According to the U.S. State Department, human trafficking to the UAE is an endemic problem. Large numbers of young boys are annually trafficked to the UAE to be trained as camel jockeys, and in 2005 the UAE government estimated the number of children working as camel jockeys to be between 1,200 and 2,700; international organizations have put the numbers much higher, at between five thousand and six thousand. Responding to the international criticism, UAE President Sheikh Khalifa bin Zayed al Nahyan issued a federal decree in July 2005 requiring that all camel jockeys must be eighteen years of age or older. The law stipulated that violators will be jailed for up to three years and/or fined a minimum of Dh50,000 (U.S.$13,600). The government’s ability to institute mechanisms of enforcement will be tested in the coming year.
Key International Actors
The UAE has emerged as a major business and trading hub in the Middle East, attracting substantial foreign investments. The U.S., Japan, and the European Union are among the UAE’s main trading partners. In April 2004 the UAE signed a Trade and Investment Framework Agreement (TIFA) with the U.S., and the two countries in November 2004 began negotiations toward a Free Trade Agreement (FTA).
In its 2005 annual report on human trafficking, the U.S. State Department downgraded the UAE to the third tier, including it among “countries whose governments do not fully comply with the minimum standards for the elimination of trafficking and are not making significant efforts to do so.” In September 2005 the White House, in a memorandum to the secretary of state, said that the UAE had taken actions that averted the need for the president to make a decision to impose or waive sanctions under the Trafficking Victims Protection Act of 2000. According to this memorandum, the UAE’s efforts to combat trafficking would be re-evaluated in six months.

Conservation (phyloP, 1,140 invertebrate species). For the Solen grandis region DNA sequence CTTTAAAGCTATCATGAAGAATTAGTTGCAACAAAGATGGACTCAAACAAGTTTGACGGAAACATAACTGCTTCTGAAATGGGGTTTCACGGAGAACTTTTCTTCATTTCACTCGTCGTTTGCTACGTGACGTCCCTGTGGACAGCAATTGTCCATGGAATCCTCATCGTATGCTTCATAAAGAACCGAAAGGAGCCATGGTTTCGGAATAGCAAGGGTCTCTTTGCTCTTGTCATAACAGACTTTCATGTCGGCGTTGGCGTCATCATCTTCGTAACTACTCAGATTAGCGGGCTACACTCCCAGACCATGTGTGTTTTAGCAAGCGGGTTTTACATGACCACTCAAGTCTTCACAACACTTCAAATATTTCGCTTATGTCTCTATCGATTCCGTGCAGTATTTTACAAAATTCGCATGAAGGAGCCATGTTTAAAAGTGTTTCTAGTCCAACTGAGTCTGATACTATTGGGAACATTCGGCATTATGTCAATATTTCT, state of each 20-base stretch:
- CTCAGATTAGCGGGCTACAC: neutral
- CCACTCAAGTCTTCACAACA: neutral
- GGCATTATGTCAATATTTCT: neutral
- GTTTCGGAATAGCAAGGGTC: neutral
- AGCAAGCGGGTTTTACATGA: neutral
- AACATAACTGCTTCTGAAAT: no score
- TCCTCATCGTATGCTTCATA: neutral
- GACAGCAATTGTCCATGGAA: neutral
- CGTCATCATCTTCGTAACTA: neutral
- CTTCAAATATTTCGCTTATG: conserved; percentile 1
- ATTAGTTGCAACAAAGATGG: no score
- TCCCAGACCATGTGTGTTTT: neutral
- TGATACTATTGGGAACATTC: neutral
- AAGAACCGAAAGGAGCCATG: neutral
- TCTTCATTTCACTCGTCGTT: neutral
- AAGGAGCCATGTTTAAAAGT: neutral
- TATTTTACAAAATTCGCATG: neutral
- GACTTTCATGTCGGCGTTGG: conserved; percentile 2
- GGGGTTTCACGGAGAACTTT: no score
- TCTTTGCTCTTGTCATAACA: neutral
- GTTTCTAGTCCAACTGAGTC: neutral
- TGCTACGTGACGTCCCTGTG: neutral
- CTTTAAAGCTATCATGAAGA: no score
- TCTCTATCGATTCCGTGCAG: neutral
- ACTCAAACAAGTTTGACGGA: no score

The UAE in October 2004 acceded to the Convention on the Elimination of All Forms of Discrimination against Women. However, it is not a signatory to other major international human rights instruments such as the International Covenant on Civil and Political Rights, the International Convention on the Protection of the Rights of All Migrant Workers and Members of Their Families, and the Convention against Torture.